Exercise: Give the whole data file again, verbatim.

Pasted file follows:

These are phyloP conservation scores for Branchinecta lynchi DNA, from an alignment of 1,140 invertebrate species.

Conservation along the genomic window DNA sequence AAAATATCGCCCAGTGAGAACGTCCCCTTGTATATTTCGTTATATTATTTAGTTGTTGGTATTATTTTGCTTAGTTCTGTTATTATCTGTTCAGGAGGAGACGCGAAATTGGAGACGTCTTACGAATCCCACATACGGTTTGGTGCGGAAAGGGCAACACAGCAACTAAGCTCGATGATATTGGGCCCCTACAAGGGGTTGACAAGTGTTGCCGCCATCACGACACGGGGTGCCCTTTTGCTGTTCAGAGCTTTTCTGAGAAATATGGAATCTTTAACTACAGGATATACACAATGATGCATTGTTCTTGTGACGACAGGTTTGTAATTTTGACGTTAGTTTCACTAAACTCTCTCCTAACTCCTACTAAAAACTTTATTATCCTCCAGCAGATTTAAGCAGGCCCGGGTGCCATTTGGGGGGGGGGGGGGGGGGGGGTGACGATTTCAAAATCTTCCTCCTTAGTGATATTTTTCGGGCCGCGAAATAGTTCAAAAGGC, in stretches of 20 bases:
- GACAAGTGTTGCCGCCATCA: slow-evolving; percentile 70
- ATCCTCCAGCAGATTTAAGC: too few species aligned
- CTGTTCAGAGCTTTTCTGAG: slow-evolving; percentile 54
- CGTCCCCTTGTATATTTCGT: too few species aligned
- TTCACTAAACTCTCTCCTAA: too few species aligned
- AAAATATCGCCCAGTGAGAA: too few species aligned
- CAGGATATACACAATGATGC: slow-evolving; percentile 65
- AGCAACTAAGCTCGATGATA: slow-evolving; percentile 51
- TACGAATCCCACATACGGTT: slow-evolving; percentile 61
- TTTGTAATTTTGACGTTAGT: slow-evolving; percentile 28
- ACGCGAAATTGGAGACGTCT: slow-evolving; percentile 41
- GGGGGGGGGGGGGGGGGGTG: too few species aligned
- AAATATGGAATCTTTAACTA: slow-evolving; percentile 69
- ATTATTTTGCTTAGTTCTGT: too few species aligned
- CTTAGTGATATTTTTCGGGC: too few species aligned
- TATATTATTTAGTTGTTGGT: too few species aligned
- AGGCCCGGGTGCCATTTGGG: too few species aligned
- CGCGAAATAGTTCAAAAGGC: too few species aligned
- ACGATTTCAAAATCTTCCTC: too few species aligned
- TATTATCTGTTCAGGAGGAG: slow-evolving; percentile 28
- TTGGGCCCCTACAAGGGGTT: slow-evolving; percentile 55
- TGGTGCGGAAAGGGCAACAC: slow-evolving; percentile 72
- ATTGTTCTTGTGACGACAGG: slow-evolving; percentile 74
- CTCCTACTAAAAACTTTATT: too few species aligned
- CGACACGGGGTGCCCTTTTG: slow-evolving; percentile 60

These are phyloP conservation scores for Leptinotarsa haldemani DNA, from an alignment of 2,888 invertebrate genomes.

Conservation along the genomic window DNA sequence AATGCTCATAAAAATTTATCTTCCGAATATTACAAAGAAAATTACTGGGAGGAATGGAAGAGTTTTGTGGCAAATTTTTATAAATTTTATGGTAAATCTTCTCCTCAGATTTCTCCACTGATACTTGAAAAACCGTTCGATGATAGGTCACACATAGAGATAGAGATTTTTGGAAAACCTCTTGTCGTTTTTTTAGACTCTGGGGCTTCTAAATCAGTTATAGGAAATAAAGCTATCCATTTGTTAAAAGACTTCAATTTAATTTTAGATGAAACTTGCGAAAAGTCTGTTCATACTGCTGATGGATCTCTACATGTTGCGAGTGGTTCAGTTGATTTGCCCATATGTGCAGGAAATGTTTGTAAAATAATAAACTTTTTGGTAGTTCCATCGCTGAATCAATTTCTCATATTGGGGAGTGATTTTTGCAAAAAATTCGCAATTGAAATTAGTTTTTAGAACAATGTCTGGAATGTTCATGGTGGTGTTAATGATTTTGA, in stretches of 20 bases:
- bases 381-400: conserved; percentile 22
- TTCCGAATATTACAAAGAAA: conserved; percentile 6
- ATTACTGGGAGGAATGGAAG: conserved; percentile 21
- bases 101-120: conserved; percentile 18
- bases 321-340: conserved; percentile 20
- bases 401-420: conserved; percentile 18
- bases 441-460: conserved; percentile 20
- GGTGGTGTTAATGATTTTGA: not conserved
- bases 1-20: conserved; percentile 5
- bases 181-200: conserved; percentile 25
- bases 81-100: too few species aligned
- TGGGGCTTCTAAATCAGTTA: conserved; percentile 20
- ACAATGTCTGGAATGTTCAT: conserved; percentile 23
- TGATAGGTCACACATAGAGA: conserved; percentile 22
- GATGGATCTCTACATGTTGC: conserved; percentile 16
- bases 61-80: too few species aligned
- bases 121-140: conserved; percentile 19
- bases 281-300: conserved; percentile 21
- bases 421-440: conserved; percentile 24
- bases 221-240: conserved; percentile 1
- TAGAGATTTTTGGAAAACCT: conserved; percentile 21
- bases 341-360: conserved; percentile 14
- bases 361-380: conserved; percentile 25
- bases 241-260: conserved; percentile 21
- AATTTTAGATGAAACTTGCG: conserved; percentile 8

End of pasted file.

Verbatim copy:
These are phyloP conservation scores for Branchinecta lynchi DNA, from an alignment of 1,140 invertebrate species.

Conservation along the genomic window DNA sequence AAAATATCGCCCAGTGAGAACGTCCCCTTGTATATTTCGTTATATTATTTAGTTGTTGGTATTATTTTGCTTAGTTCTGTTATTATCTGTTCAGGAGGAGACGCGAAATTGGAGACGTCTTACGAATCCCACATACGGTTTGGTGCGGAAAGGGCAACACAGCAACTAAGCTCGATGATATTGGGCCCCTACAAGGGGTTGACAAGTGTTGCCGCCATCACGACACGGGGTGCCCTTTTGCTGTTCAGAGCTTTTCTGAGAAATATGGAATCTTTAACTACAGGATATACACAATGATGCATTGTTCTTGTGACGACAGGTTTGTAATTTTGACGTTAGTTTCACTAAACTCTCTCCTAACTCCTACTAAAAACTTTATTATCCTCCAGCAGATTTAAGCAGGCCCGGGTGCCATTTGGGGGGGGGGGGGGGGGGGGGTGACGATTTCAAAATCTTCCTCCTTAGTGATATTTTTCGGGCCGCGAAATAGTTCAAAAGGC, in stretches of 20 bases:
- GACAAGTGTTGCCGCCATCA: slow-evolving; percentile 70
- ATCCTCCAGCAGATTTAAGC: too few species aligned
- CTGTTCAGAGCTTTTCTGAG: slow-evolving; percentile 54
- CGTCCCCTTGTATATTTCGT: too few species aligned
- TTCACTAAACTCTCTCCTAA: too few species aligned
- AAAATATCGCCCAGTGAGAA: too few species aligned
- CAGGATATACACAATGATGC: slow-evolving; percentile 65
- AGCAACTAAGCTCGATGATA: slow-evolving; percentile 51
- TACGAATCCCACATACGGTT: slow-evolving; percentile 61
- TTTGTAATTTTGACGTTAGT: slow-evolving; percentile 28
- ACGCGAAATTGGAGACGTCT: slow-evolving; percentile 41
- GGGGGGGGGGGGGGGGGGTG: too few species aligned
- AAATATGGAATCTTTAACTA: slow-evolving; percentile 69
- ATTATTTTGCTTAGTTCTGT: too few species aligned
- CTTAGTGATATTTTTCGGGC: too few species aligned
- TATATTATTTAGTTGTTGGT: too few species aligned
- AGGCCCGGGTGCCATTTGGG: too few species aligned
- CGCGAAATAGTTCAAAAGGC: too few species aligned
- ACGATTTCAAAATCTTCCTC: too few species aligned
- TATTATCTGTTCAGGAGGAG: slow-evolving; percentile 28
- TTGGGCCCCTACAAGGGGTT: slow-evolving; percentile 55
- TGGTGCGGAAAGGGCAACAC: slow-evolving; percentile 72
- ATTGTTCTTGTGACGACAGG: slow-evolving; percentile 74
- CTCCTACTAAAAACTTTATT: too few species aligned
- CGACACGGGGTGCCCTTTTG: slow-evolving; percentile 60

These are phyloP conservation scores for Leptinotarsa haldemani DNA, from an alignment of 2,888 invertebrate genomes.

Conservation along the genomic window DNA sequence AATGCTCATAAAAATTTATCTTCCGAATATTACAAAGAAAATTACTGGGAGGAATGGAAGAGTTTTGTGGCAAATTTTTATAAATTTTATGGTAAATCTTCTCCTCAGATTTCTCCACTGATACTTGAAAAACCGTTCGATGATAGGTCACACATAGAGATAGAGATTTTTGGAAAACCTCTTGTCGTTTTTTTAGACTCTGGGGCTTCTAAATCAGTTATAGGAAATAAAGCTATCCATTTGTTAAAAGACTTCAATTTAATTTTAGATGAAACTTGCGAAAAGTCTGTTCATACTGCTGATGGATCTCTACATGTTGCGAGTGGTTCAGTTGATTTGCCCATATGTGCAGGAAATGTTTGTAAAATAATAAACTTTTTGGTAGTTCCATCGCTGAATCAATTTCTCATATTGGGGAGTGATTTTTGCAAAAAATTCGCAATTGAAATTAGTTTTTAGAACAATGTCTGGAATGTTCATGGTGGTGTTAATGATTTTGA, in stretches of 20 bases:
- bases 381-400: conserved; percentile 22
- TTCCGAATATTACAAAGAAA: conserved; percentile 6
- ATTACTGGGAGGAATGGAAG: conserved; percentile 21
- bases 101-120: conserved; percentile 18
- bases 321-340: conserved; percentile 20
- bases 401-420: conserved; percentile 18
- bases 441-460: conserved; percentile 20
- GGTGGTGTTAATGATTTTGA: not conserved
- bases 1-20: conserved; percentile 5
- bases 181-200: conserved; percentile 25
- bases 81-100: too few species aligned
- TGGGGCTTCTAAATCAGTTA: conserved; percentile 20
- ACAATGTCTGGAATGTTCAT: conserved; percentile 23
- TGATAGGTCACACATAGAGA: conserved; percentile 22
- GATGGATCTCTACATGTTGC: conserved; percentile 16
- bases 61-80: too few species aligned
- bases 121-140: conserved; percentile 19
- bases 281-300: conserved; percentile 21
- bases 421-440: conserved; percentile 24
- bases 221-240: conserved; percentile 1
- TAGAGATTTTTGGAAAACCT: conserved; percentile 21
- bases 341-360: conserved; percentile 14
- bases 361-380: conserved; percentile 25
- bases 241-260: conserved; percentile 21
- AATTTTAGATGAAACTTGCG: conserved; percentile 8